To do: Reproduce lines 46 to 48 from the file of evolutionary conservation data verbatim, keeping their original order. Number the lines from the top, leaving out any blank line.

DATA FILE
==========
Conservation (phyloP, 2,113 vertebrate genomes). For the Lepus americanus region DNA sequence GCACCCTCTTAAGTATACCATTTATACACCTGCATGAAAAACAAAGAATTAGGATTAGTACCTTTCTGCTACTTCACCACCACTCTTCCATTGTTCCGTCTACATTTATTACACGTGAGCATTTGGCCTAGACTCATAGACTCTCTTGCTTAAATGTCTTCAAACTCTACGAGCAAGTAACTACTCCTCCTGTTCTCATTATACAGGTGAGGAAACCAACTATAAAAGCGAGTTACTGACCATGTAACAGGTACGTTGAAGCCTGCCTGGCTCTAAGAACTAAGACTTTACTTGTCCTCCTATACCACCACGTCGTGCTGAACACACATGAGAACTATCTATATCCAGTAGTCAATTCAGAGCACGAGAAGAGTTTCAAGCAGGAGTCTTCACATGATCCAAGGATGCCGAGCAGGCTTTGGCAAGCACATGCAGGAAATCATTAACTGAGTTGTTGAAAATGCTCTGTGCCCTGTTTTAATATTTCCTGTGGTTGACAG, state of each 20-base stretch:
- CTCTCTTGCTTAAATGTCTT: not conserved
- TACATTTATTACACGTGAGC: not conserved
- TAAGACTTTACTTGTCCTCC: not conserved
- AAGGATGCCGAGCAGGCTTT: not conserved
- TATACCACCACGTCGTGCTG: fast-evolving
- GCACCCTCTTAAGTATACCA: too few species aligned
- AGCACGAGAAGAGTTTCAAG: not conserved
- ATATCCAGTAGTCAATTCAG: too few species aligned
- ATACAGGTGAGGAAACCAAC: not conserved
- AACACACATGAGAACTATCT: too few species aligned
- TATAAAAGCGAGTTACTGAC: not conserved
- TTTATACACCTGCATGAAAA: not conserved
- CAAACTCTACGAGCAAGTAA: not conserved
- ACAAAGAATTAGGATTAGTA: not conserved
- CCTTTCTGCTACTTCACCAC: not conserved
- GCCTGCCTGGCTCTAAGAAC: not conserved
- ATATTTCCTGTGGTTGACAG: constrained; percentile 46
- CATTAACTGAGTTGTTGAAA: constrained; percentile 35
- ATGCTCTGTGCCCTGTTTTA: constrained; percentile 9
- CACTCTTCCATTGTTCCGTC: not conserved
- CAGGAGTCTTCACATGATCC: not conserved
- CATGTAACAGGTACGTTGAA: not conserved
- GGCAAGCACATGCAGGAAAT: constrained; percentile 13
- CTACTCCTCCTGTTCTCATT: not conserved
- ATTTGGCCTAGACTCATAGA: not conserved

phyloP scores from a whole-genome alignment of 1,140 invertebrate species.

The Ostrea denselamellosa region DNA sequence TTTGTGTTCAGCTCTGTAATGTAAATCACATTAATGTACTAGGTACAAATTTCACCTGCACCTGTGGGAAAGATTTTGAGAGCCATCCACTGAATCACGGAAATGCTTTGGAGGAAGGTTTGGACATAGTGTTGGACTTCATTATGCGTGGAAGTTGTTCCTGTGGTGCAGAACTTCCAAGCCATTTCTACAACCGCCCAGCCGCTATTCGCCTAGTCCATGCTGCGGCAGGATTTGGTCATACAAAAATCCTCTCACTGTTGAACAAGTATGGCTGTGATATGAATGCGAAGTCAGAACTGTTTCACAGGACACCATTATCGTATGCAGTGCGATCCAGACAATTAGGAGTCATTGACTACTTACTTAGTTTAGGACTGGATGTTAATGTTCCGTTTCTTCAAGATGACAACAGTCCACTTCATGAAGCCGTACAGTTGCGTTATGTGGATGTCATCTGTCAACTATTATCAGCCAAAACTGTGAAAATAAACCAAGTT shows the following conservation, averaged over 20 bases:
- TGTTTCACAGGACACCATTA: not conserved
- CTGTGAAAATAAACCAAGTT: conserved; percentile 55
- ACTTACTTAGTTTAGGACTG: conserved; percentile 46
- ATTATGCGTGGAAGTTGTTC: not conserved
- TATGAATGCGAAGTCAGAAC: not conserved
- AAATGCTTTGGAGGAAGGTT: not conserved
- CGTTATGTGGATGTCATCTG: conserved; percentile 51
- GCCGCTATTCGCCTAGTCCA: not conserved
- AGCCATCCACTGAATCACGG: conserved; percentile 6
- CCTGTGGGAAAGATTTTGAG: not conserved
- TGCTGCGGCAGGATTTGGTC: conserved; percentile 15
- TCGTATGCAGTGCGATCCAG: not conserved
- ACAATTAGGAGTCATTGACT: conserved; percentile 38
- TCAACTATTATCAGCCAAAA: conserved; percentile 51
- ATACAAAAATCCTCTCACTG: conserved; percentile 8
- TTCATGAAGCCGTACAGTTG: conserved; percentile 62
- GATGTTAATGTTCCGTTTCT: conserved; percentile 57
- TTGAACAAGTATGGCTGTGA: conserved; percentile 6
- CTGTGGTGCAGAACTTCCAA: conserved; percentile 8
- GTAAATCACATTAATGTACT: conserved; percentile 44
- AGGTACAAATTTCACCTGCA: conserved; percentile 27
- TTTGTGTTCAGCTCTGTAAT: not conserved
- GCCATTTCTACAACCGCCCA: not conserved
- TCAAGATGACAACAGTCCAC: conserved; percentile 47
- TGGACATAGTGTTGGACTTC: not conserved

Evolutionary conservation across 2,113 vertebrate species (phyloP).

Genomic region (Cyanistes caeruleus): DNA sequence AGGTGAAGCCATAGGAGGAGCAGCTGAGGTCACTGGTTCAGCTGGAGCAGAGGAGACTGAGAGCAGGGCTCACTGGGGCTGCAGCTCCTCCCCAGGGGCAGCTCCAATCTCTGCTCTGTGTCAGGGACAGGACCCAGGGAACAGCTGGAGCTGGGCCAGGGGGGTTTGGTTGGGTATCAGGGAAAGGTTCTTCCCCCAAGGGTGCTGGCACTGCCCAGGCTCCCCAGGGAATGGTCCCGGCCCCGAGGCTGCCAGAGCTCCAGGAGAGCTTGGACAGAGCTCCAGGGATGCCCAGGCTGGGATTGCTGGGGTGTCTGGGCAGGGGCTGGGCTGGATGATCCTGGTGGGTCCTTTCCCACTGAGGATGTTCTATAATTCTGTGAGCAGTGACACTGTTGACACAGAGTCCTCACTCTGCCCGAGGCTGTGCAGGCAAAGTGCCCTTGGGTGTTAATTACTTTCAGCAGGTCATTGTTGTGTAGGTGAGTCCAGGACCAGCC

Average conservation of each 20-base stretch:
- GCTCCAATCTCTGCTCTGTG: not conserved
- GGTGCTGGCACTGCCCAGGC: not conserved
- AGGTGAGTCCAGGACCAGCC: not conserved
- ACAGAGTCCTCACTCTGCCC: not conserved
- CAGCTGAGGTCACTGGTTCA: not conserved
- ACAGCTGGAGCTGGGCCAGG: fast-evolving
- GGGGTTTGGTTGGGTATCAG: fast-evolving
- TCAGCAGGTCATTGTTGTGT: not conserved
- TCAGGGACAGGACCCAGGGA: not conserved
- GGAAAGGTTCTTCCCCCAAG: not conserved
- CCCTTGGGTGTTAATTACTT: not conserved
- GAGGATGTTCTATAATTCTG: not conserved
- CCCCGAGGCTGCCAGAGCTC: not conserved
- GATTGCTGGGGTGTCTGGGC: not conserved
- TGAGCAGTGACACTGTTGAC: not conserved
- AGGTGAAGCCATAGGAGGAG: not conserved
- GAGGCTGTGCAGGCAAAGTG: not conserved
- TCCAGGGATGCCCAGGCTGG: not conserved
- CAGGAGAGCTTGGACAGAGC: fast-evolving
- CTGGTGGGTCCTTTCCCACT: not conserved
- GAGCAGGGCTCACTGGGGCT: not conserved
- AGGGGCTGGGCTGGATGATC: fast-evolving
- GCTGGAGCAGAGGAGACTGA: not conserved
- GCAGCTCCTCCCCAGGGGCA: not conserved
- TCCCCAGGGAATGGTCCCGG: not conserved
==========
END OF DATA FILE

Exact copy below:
- TTGAACAAGTATGGCTGTGA: conserved; percentile 6
- CTGTGGTGCAGAACTTCCAA: conserved; percentile 8
- GTAAATCACATTAATGTACT: conserved; percentile 44